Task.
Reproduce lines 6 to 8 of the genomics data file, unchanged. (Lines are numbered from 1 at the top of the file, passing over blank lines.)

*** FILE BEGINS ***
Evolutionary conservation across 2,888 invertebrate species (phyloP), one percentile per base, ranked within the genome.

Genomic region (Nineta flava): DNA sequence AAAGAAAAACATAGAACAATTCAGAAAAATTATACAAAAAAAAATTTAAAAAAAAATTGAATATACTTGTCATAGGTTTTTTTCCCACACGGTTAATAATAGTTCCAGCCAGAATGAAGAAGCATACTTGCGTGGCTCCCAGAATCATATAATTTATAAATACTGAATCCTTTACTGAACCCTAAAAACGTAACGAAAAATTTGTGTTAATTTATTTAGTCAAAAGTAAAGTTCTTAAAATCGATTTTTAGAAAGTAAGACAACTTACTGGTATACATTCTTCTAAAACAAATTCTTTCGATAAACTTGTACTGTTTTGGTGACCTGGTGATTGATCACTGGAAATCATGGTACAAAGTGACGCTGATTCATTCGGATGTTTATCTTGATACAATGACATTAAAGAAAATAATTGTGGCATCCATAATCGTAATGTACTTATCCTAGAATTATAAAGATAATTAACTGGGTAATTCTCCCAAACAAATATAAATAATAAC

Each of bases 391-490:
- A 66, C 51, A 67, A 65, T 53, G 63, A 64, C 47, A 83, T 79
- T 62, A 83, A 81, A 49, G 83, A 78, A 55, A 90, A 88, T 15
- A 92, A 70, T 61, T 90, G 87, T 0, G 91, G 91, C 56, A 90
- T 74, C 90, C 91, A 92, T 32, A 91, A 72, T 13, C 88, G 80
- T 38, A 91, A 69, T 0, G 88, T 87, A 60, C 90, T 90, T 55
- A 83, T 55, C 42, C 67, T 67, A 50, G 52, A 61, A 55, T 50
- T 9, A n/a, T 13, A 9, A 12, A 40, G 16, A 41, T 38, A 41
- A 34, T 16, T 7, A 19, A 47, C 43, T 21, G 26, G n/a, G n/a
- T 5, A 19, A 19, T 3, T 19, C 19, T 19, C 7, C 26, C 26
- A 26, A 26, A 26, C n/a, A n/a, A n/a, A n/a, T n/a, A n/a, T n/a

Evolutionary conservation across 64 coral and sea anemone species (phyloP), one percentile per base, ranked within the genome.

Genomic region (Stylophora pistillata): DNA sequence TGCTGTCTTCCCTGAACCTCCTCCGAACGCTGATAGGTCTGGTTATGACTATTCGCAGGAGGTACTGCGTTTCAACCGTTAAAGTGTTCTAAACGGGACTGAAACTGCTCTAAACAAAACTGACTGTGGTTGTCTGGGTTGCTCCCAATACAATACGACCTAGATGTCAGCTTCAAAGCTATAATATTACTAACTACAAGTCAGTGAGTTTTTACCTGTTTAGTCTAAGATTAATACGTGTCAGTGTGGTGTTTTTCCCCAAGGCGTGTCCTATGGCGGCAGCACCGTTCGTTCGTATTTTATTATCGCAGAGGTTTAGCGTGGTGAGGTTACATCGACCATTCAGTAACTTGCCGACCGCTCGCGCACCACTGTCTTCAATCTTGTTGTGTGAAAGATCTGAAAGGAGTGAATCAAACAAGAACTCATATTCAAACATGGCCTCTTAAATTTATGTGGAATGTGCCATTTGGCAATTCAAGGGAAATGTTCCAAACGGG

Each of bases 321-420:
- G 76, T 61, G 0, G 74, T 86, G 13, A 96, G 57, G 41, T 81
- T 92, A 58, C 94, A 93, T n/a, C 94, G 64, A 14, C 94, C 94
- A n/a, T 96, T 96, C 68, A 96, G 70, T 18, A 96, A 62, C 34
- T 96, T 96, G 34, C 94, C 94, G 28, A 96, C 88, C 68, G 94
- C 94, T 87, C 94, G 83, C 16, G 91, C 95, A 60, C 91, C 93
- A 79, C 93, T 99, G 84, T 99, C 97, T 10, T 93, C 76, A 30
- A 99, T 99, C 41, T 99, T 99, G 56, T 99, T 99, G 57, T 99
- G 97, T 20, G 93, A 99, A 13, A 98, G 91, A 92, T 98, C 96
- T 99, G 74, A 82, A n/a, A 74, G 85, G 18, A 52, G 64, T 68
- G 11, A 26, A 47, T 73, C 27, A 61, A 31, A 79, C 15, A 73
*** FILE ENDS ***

- A 92, A 70, T 61, T 90, G 87, T 0, G 91, G 91, C 56, A 90
- T 74, C 90, C 91, A 92, T 32, A 91, A 72, T 13, C 88, G 80
- T 38, A 91, A 69, T 0, G 88, T 87, A 60, C 90, T 90, T 55